A Desk-based Assessment and Site Visit of land near Leadenham Quarry, Welbourn, Lincolnshire was carried out prior to the submission of a planning application for mineral extraction. Working closely with the developer and their agent, specialist heritage management staff helped to assess the site and provide guidance for its future use, with mitigation recommendation made to minimise potential impacts on the buried archaeological resource.
Previous archaeological investigations had identified that the proposed development site contained areas of archaeological interest, including Neolithic remains, probably ritual in nature, and late Roman agricultural and small scale industrial activity. The Roman remains incorporated stone structures and a trackway, potentially indicating the presence of a villa in the immediate vicinity.
The Desk-based Assessment and Site Visit considered the nature, extent and degree of survival of archaeological sites, structures, deposits and landscapes within an agreed study area through the assessment of various readily available primary sources, including: regional HER data, excavation reports and archives, aerial photographic evidence, sources indexed in the county archives, Heritage Gateway sources, bore hole logs, cartographic sources, place name evidence, internet sourced satellite imagery and historic documents. It also looked at the potential and significance of archaeological remains in their local, regional and national contexts.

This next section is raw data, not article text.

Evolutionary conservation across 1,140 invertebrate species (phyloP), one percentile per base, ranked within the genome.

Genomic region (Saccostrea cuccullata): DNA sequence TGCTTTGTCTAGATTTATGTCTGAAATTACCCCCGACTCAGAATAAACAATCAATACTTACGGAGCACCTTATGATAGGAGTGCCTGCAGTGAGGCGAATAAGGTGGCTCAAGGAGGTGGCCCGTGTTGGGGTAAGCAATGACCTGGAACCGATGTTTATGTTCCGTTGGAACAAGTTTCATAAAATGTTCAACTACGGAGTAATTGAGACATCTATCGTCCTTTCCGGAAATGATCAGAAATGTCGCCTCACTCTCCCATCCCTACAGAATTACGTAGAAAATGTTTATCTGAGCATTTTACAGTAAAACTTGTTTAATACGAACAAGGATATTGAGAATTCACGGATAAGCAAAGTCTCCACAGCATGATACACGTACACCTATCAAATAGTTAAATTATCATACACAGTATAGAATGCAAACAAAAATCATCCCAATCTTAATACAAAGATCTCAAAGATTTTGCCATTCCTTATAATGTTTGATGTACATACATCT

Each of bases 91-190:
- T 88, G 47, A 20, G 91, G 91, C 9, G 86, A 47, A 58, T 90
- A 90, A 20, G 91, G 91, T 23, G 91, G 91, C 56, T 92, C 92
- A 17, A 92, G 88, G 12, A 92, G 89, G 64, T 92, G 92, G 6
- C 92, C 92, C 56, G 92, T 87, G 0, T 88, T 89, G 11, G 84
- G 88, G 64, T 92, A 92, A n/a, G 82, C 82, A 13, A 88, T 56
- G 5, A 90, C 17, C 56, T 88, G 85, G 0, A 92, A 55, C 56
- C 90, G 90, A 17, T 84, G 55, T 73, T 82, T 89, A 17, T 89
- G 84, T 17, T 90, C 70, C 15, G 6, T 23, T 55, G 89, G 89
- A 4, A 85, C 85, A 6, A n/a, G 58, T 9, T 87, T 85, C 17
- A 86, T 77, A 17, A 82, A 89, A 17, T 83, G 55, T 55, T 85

The Assessment determined that the development had a potential to directly and impact on the Landscape Character Area of Lincoln Cliff. However, the only Listed Building located within the study area, and no Scheduled Ancient Monuments, Conservation Areas or listed Historic Park & Gardens had the potential to be impacted on by the proposed development.
Mitigation proposals included the recommendation that a geophysical survey be undertaken, with subsequent ‘strip, map and excavate’ in an areas where the destruction of potential archaeological deposits was unavoidable.
As with other desk-based studies undertaken by our Heritage Management team, the quality of the final assessment report meant that not only did the client have confidence it would meet the requirements of the Local Planning Authority, but that associated mitigation recommendations would be carefully constructed to minimise unwelcome costs and delays, and reduce potential impacts on the buried archaeological resource.